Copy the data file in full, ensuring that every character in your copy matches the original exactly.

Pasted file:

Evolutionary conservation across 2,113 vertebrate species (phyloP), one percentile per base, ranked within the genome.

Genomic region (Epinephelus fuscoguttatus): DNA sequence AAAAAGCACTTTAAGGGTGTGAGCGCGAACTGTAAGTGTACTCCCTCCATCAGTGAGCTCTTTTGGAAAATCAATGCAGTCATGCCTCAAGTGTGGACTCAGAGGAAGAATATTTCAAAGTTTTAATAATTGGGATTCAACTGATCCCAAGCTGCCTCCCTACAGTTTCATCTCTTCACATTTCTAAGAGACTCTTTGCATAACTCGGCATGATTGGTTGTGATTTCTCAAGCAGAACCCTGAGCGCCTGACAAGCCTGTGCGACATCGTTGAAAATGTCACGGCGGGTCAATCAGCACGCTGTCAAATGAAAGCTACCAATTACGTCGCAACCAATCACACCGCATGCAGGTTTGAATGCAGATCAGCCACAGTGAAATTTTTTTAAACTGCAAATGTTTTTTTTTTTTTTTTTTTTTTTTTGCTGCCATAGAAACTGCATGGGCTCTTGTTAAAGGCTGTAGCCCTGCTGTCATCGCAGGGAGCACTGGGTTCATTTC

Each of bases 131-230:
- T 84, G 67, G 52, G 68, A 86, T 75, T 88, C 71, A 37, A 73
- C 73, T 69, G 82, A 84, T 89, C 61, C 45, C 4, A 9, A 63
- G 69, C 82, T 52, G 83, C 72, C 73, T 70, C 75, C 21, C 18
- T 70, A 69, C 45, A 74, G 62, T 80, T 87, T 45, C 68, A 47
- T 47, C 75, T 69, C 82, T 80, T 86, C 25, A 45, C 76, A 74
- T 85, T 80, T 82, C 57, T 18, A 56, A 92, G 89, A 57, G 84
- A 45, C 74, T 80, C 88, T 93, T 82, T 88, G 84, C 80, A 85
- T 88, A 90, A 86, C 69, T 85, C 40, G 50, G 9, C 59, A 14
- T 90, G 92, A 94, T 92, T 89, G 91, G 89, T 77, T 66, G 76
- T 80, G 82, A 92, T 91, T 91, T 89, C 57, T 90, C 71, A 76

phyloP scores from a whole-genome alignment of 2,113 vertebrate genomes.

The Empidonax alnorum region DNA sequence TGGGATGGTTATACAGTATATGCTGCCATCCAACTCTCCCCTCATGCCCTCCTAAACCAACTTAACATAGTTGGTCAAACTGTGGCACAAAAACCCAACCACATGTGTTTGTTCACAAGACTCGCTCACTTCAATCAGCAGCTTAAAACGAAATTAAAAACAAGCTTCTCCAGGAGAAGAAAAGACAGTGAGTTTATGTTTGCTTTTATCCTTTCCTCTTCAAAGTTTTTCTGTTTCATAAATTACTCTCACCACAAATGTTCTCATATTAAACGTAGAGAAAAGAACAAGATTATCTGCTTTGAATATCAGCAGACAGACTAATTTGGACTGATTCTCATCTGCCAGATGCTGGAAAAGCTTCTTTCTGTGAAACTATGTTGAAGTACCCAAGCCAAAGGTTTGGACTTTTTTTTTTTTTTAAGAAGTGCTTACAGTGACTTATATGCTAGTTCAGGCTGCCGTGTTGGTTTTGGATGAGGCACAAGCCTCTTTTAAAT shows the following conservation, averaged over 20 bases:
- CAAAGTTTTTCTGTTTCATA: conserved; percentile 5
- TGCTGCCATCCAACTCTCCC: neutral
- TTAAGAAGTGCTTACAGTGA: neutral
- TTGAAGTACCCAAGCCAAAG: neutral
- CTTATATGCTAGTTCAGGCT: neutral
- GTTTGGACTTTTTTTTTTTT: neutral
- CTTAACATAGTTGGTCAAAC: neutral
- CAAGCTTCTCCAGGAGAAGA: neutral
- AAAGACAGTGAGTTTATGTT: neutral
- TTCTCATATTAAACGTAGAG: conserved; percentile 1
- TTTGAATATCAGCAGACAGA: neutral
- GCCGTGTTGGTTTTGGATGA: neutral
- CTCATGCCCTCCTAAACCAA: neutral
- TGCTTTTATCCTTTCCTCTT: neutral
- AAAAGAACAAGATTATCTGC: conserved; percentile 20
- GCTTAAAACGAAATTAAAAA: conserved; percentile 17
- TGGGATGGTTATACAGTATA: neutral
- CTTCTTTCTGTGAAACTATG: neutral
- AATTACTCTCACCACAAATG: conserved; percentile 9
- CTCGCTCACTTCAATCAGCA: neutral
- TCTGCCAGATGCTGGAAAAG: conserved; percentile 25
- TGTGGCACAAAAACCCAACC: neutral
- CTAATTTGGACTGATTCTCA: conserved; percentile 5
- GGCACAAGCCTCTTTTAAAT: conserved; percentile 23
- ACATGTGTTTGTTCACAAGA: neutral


Evolutionary conservation across 2,113 vertebrate species (phyloP), one percentile per base, ranked within the genome.

Genomic region (Epinephelus fuscoguttatus): DNA sequence AAAAAGCACTTTAAGGGTGTGAGCGCGAACTGTAAGTGTACTCCCTCCATCAGTGAGCTCTTTTGGAAAATCAATGCAGTCATGCCTCAAGTGTGGACTCAGAGGAAGAATATTTCAAAGTTTTAATAATTGGGATTCAACTGATCCCAAGCTGCCTCCCTACAGTTTCATCTCTTCACATTTCTAAGAGACTCTTTGCATAACTCGGCATGATTGGTTGTGATTTCTCAAGCAGAACCCTGAGCGCCTGACAAGCCTGTGCGACATCGTTGAAAATGTCACGGCGGGTCAATCAGCACGCTGTCAAATGAAAGCTACCAATTACGTCGCAACCAATCACACCGCATGCAGGTTTGAATGCAGATCAGCCACAGTGAAATTTTTTTAAACTGCAAATGTTTTTTTTTTTTTTTTTTTTTTTTTGCTGCCATAGAAACTGCATGGGCTCTTGTTAAAGGCTGTAGCCCTGCTGTCATCGCAGGGAGCACTGGGTTCATTTC

Each of bases 131-230:
- T 84, G 67, G 52, G 68, A 86, T 75, T 88, C 71, A 37, A 73
- C 73, T 69, G 82, A 84, T 89, C 61, C 45, C 4, A 9, A 63
- G 69, C 82, T 52, G 83, C 72, C 73, T 70, C 75, C 21, C 18
- T 70, A 69, C 45, A 74, G 62, T 80, T 87, T 45, C 68, A 47
- T 47, C 75, T 69, C 82, T 80, T 86, C 25, A 45, C 76, A 74
- T 85, T 80, T 82, C 57, T 18, A 56, A 92, G 89, A 57, G 84
- A 45, C 74, T 80, C 88, T 93, T 82, T 88, G 84, C 80, A 85
- T 88, A 90, A 86, C 69, T 85, C 40, G 50, G 9, C 59, A 14
- T 90, G 92, A 94, T 92, T 89, G 91, G 89, T 77, T 66, G 76
- T 80, G 82, A 92, T 91, T 91, T 89, C 57, T 90, C 71, A 76

phyloP scores from a whole-genome alignment of 2,113 vertebrate genomes.

The Empidonax alnorum region DNA sequence TGGGATGGTTATACAGTATATGCTGCCATCCAACTCTCCCCTCATGCCCTCCTAAACCAACTTAACATAGTTGGTCAAACTGTGGCACAAAAACCCAACCACATGTGTTTGTTCACAAGACTCGCTCACTTCAATCAGCAGCTTAAAACGAAATTAAAAACAAGCTTCTCCAGGAGAAGAAAAGACAGTGAGTTTATGTTTGCTTTTATCCTTTCCTCTTCAAAGTTTTTCTGTTTCATAAATTACTCTCACCACAAATGTTCTCATATTAAACGTAGAGAAAAGAACAAGATTATCTGCTTTGAATATCAGCAGACAGACTAATTTGGACTGATTCTCATCTGCCAGATGCTGGAAAAGCTTCTTTCTGTGAAACTATGTTGAAGTACCCAAGCCAAAGGTTTGGACTTTTTTTTTTTTTTAAGAAGTGCTTACAGTGACTTATATGCTAGTTCAGGCTGCCGTGTTGGTTTTGGATGAGGCACAAGCCTCTTTTAAAT shows the following conservation, averaged over 20 bases:
- CAAAGTTTTTCTGTTTCATA: conserved; percentile 5
- TGCTGCCATCCAACTCTCCC: neutral
- TTAAGAAGTGCTTACAGTGA: neutral
- TTGAAGTACCCAAGCCAAAG: neutral
- CTTATATGCTAGTTCAGGCT: neutral
- GTTTGGACTTTTTTTTTTTT: neutral
- CTTAACATAGTTGGTCAAAC: neutral
- CAAGCTTCTCCAGGAGAAGA: neutral
- AAAGACAGTGAGTTTATGTT: neutral
- TTCTCATATTAAACGTAGAG: conserved; percentile 1
- TTTGAATATCAGCAGACAGA: neutral
- GCCGTGTTGGTTTTGGATGA: neutral
- CTCATGCCCTCCTAAACCAA: neutral
- TGCTTTTATCCTTTCCTCTT: neutral
- AAAAGAACAAGATTATCTGC: conserved; percentile 20
- GCTTAAAACGAAATTAAAAA: conserved; percentile 17
- TGGGATGGTTATACAGTATA: neutral
- CTTCTTTCTGTGAAACTATG: neutral
- AATTACTCTCACCACAAATG: conserved; percentile 9
- CTCGCTCACTTCAATCAGCA: neutral
- TCTGCCAGATGCTGGAAAAG: conserved; percentile 25
- TGTGGCACAAAAACCCAACC: neutral
- CTAATTTGGACTGATTCTCA: conserved; percentile 5
- GGCACAAGCCTCTTTTAAAT: conserved; percentile 23
- ACATGTGTTTGTTCACAAGA: neutral